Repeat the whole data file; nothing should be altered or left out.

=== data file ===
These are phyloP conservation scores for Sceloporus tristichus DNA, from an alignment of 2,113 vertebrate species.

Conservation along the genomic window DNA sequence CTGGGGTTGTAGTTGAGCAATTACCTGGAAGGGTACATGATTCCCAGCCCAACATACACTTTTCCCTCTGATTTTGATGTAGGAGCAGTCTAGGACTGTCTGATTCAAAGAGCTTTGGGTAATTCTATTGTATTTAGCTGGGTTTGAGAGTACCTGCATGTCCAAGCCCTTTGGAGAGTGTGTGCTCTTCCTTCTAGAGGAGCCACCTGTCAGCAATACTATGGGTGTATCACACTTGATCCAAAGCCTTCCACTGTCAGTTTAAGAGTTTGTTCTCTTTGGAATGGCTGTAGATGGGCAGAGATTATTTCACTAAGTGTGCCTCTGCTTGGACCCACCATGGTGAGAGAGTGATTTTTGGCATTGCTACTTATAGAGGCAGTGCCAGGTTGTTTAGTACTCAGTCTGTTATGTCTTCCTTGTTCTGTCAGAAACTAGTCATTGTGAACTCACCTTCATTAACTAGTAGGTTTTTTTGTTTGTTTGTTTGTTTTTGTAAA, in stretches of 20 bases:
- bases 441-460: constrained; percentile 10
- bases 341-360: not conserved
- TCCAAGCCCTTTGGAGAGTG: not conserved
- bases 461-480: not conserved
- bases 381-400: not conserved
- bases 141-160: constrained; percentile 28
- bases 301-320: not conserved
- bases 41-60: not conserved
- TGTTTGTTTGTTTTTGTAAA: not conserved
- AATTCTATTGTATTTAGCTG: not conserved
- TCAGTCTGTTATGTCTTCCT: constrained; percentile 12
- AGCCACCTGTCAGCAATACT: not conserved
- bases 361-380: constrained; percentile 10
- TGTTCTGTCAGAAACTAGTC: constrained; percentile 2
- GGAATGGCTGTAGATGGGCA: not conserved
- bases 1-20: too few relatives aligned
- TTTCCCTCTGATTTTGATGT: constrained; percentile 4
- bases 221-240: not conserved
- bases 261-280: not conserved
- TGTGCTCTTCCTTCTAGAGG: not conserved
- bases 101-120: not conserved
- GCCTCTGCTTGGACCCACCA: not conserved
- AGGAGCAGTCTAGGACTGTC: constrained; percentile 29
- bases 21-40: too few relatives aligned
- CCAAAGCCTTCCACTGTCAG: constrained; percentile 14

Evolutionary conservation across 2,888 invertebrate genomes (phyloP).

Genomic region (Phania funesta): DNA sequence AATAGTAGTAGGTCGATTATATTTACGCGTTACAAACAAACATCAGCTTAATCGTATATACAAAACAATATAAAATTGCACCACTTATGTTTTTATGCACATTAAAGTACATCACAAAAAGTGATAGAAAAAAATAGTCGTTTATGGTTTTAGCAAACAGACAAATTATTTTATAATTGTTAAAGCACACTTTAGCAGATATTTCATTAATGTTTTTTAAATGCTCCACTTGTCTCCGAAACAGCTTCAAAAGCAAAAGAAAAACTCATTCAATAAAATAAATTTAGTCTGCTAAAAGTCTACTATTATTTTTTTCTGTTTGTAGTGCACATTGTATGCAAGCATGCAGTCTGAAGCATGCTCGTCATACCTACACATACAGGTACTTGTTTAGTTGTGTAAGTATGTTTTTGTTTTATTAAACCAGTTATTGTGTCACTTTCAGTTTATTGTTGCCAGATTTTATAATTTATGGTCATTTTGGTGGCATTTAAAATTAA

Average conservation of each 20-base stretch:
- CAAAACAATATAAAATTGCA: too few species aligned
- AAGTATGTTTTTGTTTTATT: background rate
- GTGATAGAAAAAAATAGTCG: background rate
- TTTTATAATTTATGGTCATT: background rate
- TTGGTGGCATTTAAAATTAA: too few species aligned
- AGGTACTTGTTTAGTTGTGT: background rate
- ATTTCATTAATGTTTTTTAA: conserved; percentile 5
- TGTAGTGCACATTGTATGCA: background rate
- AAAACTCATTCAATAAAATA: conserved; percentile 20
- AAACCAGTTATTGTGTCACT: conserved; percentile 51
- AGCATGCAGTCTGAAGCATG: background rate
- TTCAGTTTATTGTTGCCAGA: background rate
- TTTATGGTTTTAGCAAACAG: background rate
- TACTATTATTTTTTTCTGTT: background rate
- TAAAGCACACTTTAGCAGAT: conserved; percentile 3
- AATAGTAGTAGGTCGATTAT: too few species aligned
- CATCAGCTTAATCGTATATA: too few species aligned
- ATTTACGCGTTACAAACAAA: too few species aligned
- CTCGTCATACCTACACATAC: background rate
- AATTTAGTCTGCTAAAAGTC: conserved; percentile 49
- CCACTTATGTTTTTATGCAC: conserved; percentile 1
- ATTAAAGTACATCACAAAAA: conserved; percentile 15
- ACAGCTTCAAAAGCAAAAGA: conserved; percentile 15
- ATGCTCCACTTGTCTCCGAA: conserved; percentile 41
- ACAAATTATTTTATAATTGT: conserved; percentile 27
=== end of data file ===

These are phyloP conservation scores for Sceloporus tristichus DNA, from an alignment of 2,113 vertebrate species.

Conservation along the genomic window DNA sequence CTGGGGTTGTAGTTGAGCAATTACCTGGAAGGGTACATGATTCCCAGCCCAACATACACTTTTCCCTCTGATTTTGATGTAGGAGCAGTCTAGGACTGTCTGATTCAAAGAGCTTTGGGTAATTCTATTGTATTTAGCTGGGTTTGAGAGTACCTGCATGTCCAAGCCCTTTGGAGAGTGTGTGCTCTTCCTTCTAGAGGAGCCACCTGTCAGCAATACTATGGGTGTATCACACTTGATCCAAAGCCTTCCACTGTCAGTTTAAGAGTTTGTTCTCTTTGGAATGGCTGTAGATGGGCAGAGATTATTTCACTAAGTGTGCCTCTGCTTGGACCCACCATGGTGAGAGAGTGATTTTTGGCATTGCTACTTATAGAGGCAGTGCCAGGTTGTTTAGTACTCAGTCTGTTATGTCTTCCTTGTTCTGTCAGAAACTAGTCATTGTGAACTCACCTTCATTAACTAGTAGGTTTTTTTGTTTGTTTGTTTGTTTTTGTAAA, in stretches of 20 bases:
- bases 441-460: constrained; percentile 10
- bases 341-360: not conserved
- TCCAAGCCCTTTGGAGAGTG: not conserved
- bases 461-480: not conserved
- bases 381-400: not conserved
- bases 141-160: constrained; percentile 28
- bases 301-320: not conserved
- bases 41-60: not conserved
- TGTTTGTTTGTTTTTGTAAA: not conserved
- AATTCTATTGTATTTAGCTG: not conserved
- TCAGTCTGTTATGTCTTCCT: constrained; percentile 12
- AGCCACCTGTCAGCAATACT: not conserved
- bases 361-380: constrained; percentile 10
- TGTTCTGTCAGAAACTAGTC: constrained; percentile 2
- GGAATGGCTGTAGATGGGCA: not conserved
- bases 1-20: too few relatives aligned
- TTTCCCTCTGATTTTGATGT: constrained; percentile 4
- bases 221-240: not conserved
- bases 261-280: not conserved
- TGTGCTCTTCCTTCTAGAGG: not conserved
- bases 101-120: not conserved
- GCCTCTGCTTGGACCCACCA: not conserved
- AGGAGCAGTCTAGGACTGTC: constrained; percentile 29
- bases 21-40: too few relatives aligned
- CCAAAGCCTTCCACTGTCAG: constrained; percentile 14

Evolutionary conservation across 2,888 invertebrate genomes (phyloP).

Genomic region (Phania funesta): DNA sequence AATAGTAGTAGGTCGATTATATTTACGCGTTACAAACAAACATCAGCTTAATCGTATATACAAAACAATATAAAATTGCACCACTTATGTTTTTATGCACATTAAAGTACATCACAAAAAGTGATAGAAAAAAATAGTCGTTTATGGTTTTAGCAAACAGACAAATTATTTTATAATTGTTAAAGCACACTTTAGCAGATATTTCATTAATGTTTTTTAAATGCTCCACTTGTCTCCGAAACAGCTTCAAAAGCAAAAGAAAAACTCATTCAATAAAATAAATTTAGTCTGCTAAAAGTCTACTATTATTTTTTTCTGTTTGTAGTGCACATTGTATGCAAGCATGCAGTCTGAAGCATGCTCGTCATACCTACACATACAGGTACTTGTTTAGTTGTGTAAGTATGTTTTTGTTTTATTAAACCAGTTATTGTGTCACTTTCAGTTTATTGTTGCCAGATTTTATAATTTATGGTCATTTTGGTGGCATTTAAAATTAA

Average conservation of each 20-base stretch:
- CAAAACAATATAAAATTGCA: too few species aligned
- AAGTATGTTTTTGTTTTATT: background rate
- GTGATAGAAAAAAATAGTCG: background rate
- TTTTATAATTTATGGTCATT: background rate
- TTGGTGGCATTTAAAATTAA: too few species aligned
- AGGTACTTGTTTAGTTGTGT: background rate
- ATTTCATTAATGTTTTTTAA: conserved; percentile 5
- TGTAGTGCACATTGTATGCA: background rate
- AAAACTCATTCAATAAAATA: conserved; percentile 20
- AAACCAGTTATTGTGTCACT: conserved; percentile 51
- AGCATGCAGTCTGAAGCATG: background rate
- TTCAGTTTATTGTTGCCAGA: background rate
- TTTATGGTTTTAGCAAACAG: background rate
- TACTATTATTTTTTTCTGTT: background rate
- TAAAGCACACTTTAGCAGAT: conserved; percentile 3
- AATAGTAGTAGGTCGATTAT: too few species aligned
- CATCAGCTTAATCGTATATA: too few species aligned
- ATTTACGCGTTACAAACAAA: too few species aligned
- CTCGTCATACCTACACATAC: background rate
- AATTTAGTCTGCTAAAAGTC: conserved; percentile 49
- CCACTTATGTTTTTATGCAC: conserved; percentile 1
- ATTAAAGTACATCACAAAAA: conserved; percentile 15
- ACAGCTTCAAAAGCAAAAGA: conserved; percentile 15
- ATGCTCCACTTGTCTCCGAA: conserved; percentile 41
- ACAAATTATTTTATAATTGT: conserved; percentile 27